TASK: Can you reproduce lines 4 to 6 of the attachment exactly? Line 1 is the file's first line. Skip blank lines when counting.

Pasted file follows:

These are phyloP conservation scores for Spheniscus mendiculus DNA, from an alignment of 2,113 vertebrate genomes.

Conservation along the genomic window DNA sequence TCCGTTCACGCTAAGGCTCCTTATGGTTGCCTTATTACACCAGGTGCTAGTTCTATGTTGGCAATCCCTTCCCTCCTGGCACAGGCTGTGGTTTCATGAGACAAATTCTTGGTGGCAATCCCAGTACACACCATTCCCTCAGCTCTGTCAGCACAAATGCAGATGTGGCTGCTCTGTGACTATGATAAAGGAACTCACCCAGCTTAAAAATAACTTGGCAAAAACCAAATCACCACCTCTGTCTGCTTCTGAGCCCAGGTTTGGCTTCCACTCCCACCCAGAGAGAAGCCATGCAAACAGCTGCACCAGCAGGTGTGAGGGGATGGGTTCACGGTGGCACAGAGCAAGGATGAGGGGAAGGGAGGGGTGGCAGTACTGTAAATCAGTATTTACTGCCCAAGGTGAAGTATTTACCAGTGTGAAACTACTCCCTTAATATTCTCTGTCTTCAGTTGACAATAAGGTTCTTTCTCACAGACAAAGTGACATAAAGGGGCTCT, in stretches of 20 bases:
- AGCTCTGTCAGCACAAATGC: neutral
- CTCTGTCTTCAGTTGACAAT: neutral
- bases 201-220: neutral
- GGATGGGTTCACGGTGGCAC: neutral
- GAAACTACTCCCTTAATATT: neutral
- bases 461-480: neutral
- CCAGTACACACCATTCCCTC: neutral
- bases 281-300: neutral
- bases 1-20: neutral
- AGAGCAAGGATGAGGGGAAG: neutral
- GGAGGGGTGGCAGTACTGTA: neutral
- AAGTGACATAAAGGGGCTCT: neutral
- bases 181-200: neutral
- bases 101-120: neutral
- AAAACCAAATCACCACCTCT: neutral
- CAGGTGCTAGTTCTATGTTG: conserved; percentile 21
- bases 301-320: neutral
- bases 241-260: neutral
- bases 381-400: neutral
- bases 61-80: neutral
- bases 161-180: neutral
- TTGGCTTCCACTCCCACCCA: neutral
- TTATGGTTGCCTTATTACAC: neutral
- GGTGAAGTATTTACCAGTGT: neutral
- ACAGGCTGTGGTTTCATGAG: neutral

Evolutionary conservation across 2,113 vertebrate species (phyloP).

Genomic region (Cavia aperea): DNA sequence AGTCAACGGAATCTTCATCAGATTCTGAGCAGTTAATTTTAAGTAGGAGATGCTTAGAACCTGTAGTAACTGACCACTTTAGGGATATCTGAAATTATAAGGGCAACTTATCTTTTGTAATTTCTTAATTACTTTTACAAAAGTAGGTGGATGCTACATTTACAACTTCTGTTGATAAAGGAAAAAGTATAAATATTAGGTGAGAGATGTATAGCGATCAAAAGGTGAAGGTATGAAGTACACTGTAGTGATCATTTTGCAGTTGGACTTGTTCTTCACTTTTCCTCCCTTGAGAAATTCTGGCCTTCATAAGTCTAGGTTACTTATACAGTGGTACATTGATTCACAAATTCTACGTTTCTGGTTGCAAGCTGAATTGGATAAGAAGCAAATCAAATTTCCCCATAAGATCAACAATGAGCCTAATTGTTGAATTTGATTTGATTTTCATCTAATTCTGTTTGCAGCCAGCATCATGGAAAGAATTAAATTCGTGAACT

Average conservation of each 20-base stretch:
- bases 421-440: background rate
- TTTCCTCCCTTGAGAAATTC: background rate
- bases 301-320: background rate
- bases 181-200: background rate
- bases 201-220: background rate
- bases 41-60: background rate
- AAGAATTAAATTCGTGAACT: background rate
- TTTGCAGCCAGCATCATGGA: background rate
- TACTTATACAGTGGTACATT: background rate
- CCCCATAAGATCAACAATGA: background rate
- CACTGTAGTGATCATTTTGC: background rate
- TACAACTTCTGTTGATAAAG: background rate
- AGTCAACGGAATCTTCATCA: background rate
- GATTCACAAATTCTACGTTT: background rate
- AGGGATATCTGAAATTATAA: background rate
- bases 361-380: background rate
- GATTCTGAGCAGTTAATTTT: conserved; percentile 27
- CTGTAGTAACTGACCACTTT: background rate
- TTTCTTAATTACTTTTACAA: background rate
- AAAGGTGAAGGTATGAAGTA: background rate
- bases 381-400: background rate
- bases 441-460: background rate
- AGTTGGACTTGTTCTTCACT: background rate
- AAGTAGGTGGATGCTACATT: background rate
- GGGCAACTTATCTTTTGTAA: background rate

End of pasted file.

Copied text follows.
- CTCTGTCTTCAGTTGACAAT: neutral
- bases 201-220: neutral
- GGATGGGTTCACGGTGGCAC: neutral